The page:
When Michael Jordan’s brain was most receptive to making all the amazing neurological connections necessary to be a skilled baseball player, he was busy learning another sport. The bottom line is that at age 31, Jordan was too old for his brain to make the complex adjustments to play baseball at a high level.

So, you say, “Coach Tim, where are you going with this?” We need to understand there is a time in the life of our brain when it is better suited to learn. Ever wonder why kids can pick up a second language so much easier than us old fogies? The young brain is craving new stimuli and responds accordingly. The older brain is still growing but not with nearly the same appetite as it once had.

That’s pretty much why we work so hard on correct fundamentals at the Brewers Baseball Academy. I swear we can almost hear the brain cells multiplying when we’re around young players. The brain is a blank canvas or as some neurologists call it; an “engram.” Think of the brain as a blank DVD that only records what we send to it. That’s why it is so critical to not only learn the game at a young age, but to learn to play it correctly.

In my opinion and it’s an opinion shared by many others, what separates great baseball players from the rest of us mere mortals is their ability to collect and process data. Fielding thousands of ground balls, throwing thousands of pitches and seeing pitch after pitch after pitch is the data that our brain must collect and process in order for it to learn.

I can’t even imagine how many complex and nearly simultaneous pieces of data a hitter must process as a 95mph heater is hurled at him. To top it off, the body has about as much time as it takes to strike a match to act on the data. And yet, they do it. And they do it because they have observed and processed so much data over their baseball lives that they have achieved a level of “unconscious competency.”

Since data collection and processing is vital in acquiring fine motor skills, it is important that we try to reach game speed when we practice. I know what I am saying is very difficult to achieve at the youth level. But there are things we can do to send the right training messages to our brain.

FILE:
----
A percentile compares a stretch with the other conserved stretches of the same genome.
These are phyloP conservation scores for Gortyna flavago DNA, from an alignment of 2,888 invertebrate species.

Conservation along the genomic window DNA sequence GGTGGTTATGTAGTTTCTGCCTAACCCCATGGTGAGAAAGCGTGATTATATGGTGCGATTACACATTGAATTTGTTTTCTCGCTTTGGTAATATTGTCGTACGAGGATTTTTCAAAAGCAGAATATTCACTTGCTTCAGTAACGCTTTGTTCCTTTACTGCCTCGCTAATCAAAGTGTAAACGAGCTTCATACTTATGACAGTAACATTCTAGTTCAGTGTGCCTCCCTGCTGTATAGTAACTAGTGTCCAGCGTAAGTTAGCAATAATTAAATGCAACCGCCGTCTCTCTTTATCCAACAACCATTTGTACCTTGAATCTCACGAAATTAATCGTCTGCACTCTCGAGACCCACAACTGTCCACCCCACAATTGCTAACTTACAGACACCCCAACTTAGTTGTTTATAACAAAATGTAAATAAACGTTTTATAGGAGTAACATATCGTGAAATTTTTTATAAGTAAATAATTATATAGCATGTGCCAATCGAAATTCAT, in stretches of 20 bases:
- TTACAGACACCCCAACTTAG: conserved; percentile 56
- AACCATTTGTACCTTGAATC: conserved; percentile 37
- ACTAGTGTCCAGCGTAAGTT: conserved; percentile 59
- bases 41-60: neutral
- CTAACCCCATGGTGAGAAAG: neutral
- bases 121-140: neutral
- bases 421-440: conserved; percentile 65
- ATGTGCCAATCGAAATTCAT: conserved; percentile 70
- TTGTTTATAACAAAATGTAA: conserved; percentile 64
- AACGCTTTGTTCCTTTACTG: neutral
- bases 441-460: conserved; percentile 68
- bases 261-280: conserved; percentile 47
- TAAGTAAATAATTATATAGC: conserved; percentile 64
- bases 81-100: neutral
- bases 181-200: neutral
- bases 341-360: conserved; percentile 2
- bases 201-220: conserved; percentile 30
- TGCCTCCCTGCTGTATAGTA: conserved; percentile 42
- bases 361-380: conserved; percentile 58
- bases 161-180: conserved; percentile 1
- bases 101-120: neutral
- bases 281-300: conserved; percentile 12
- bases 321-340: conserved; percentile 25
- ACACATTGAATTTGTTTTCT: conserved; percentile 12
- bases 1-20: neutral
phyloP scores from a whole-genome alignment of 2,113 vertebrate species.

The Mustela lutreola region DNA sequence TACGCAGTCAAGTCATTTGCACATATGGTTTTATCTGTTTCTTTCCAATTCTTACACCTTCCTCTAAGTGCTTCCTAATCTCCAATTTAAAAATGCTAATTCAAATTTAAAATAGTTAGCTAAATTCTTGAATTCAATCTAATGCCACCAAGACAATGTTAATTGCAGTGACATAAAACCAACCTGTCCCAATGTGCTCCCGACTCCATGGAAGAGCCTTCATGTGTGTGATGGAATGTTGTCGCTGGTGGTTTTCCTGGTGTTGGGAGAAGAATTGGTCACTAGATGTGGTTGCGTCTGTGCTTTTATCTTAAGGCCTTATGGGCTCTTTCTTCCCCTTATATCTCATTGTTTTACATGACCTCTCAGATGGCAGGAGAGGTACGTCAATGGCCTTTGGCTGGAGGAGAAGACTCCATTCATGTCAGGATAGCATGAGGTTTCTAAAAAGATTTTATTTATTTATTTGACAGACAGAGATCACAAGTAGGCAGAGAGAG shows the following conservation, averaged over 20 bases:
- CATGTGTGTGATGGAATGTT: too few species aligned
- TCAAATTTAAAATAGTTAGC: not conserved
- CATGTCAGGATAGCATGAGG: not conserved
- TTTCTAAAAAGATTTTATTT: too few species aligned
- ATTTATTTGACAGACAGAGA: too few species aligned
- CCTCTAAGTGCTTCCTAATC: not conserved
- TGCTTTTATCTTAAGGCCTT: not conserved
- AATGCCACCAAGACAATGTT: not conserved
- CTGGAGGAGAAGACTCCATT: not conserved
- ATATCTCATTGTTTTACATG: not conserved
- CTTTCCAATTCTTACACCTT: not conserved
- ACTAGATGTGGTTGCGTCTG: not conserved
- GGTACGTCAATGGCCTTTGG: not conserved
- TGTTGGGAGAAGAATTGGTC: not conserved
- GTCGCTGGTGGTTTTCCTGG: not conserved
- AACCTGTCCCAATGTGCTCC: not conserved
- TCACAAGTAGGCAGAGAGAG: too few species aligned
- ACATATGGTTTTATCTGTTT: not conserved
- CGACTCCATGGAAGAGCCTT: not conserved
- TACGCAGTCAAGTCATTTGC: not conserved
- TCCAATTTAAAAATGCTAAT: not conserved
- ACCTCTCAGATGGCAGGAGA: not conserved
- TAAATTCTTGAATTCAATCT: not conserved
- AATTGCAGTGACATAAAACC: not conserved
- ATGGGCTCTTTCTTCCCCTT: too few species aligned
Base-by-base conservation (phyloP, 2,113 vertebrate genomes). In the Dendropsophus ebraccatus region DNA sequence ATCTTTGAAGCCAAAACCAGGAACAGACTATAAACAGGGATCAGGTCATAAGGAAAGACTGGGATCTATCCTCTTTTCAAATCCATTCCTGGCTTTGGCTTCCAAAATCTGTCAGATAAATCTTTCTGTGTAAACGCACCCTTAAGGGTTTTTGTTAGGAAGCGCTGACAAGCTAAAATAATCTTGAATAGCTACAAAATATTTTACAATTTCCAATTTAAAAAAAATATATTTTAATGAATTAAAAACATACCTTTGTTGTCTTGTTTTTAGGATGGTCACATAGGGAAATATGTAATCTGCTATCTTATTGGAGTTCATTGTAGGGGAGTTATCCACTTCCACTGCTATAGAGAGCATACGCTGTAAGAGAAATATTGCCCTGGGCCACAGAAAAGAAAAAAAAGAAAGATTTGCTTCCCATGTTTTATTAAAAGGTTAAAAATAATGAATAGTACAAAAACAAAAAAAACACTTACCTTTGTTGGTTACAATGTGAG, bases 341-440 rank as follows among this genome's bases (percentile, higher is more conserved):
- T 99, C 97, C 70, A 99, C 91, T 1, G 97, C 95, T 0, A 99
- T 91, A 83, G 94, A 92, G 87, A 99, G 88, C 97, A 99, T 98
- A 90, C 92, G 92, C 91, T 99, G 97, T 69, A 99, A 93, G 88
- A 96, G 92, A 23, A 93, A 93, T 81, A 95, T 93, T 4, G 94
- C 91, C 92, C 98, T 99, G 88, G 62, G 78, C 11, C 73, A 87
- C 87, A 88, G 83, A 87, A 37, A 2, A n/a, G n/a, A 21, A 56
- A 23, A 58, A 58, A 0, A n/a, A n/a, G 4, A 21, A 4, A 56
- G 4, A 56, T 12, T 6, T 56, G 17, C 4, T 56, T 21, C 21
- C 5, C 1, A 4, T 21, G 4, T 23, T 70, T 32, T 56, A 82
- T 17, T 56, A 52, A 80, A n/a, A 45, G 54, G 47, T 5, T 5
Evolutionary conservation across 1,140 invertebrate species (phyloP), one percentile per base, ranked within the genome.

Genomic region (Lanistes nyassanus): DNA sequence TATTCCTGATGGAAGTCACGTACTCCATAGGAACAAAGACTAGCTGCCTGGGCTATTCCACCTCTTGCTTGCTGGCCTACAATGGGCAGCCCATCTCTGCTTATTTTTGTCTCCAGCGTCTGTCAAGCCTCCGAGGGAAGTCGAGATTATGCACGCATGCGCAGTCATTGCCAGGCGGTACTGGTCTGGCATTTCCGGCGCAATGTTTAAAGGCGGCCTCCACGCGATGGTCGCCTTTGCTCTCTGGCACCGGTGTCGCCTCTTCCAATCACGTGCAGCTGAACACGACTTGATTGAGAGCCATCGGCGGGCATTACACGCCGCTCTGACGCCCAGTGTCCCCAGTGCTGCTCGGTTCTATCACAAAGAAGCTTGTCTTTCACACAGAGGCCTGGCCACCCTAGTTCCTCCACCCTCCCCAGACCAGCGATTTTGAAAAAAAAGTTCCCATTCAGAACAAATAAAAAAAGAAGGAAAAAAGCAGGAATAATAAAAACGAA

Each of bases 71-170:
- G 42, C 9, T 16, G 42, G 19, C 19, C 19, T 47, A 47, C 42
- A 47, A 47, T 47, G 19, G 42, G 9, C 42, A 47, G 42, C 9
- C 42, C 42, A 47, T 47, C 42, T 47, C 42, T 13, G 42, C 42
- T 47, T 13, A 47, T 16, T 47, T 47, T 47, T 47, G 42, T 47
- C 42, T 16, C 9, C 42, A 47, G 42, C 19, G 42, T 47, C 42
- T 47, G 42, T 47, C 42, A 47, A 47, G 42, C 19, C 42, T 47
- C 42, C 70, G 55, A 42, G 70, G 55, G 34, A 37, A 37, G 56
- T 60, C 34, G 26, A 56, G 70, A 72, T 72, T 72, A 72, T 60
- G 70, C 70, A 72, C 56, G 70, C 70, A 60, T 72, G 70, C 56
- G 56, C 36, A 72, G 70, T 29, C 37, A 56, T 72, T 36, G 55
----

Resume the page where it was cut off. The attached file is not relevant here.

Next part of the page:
For starters, use a stopwatch liberally. It’s easy to figure out how fast a typical runner gets down the line so when you are doing infield, put a stopwatch on your fielders and challenge them to get the ball to first base under that time. Turn double plays with a stopwatch and watch the pace of your practices pick up. Practices will not only be more fun but the “data” your players collect will be far more valuable for their developing baseball brains.

Using aids like a stopwatch and a bat speed device can boost the quality of practices and feed the baseball brain with valuable data.

Using aids like a stopwatch and a bat speed device can boost the quality of practices and feed the baseball brain with valuable data.

Another “data collecting” idea I’ve employed in the past is the use of a bat speed measuring device at indoor practices. Here’s a picture of one that I really like and that we use at camp. Wait until you see how much faster your kids swing the bat when each swing is being measured against their last swing as well as their teammates’.

Sports Radar Device

Sports Radar Device

Again, the point is to approach game speed in your training whenever possible so that learning can be optimized. It’s not hocus pocus. There is a scientific, neurological basis for learning baseball at a young age and it is paramount that the training messages we send to the brain are mechanically correct and approach the intensity that the brain/body will be asked to achieve in competition.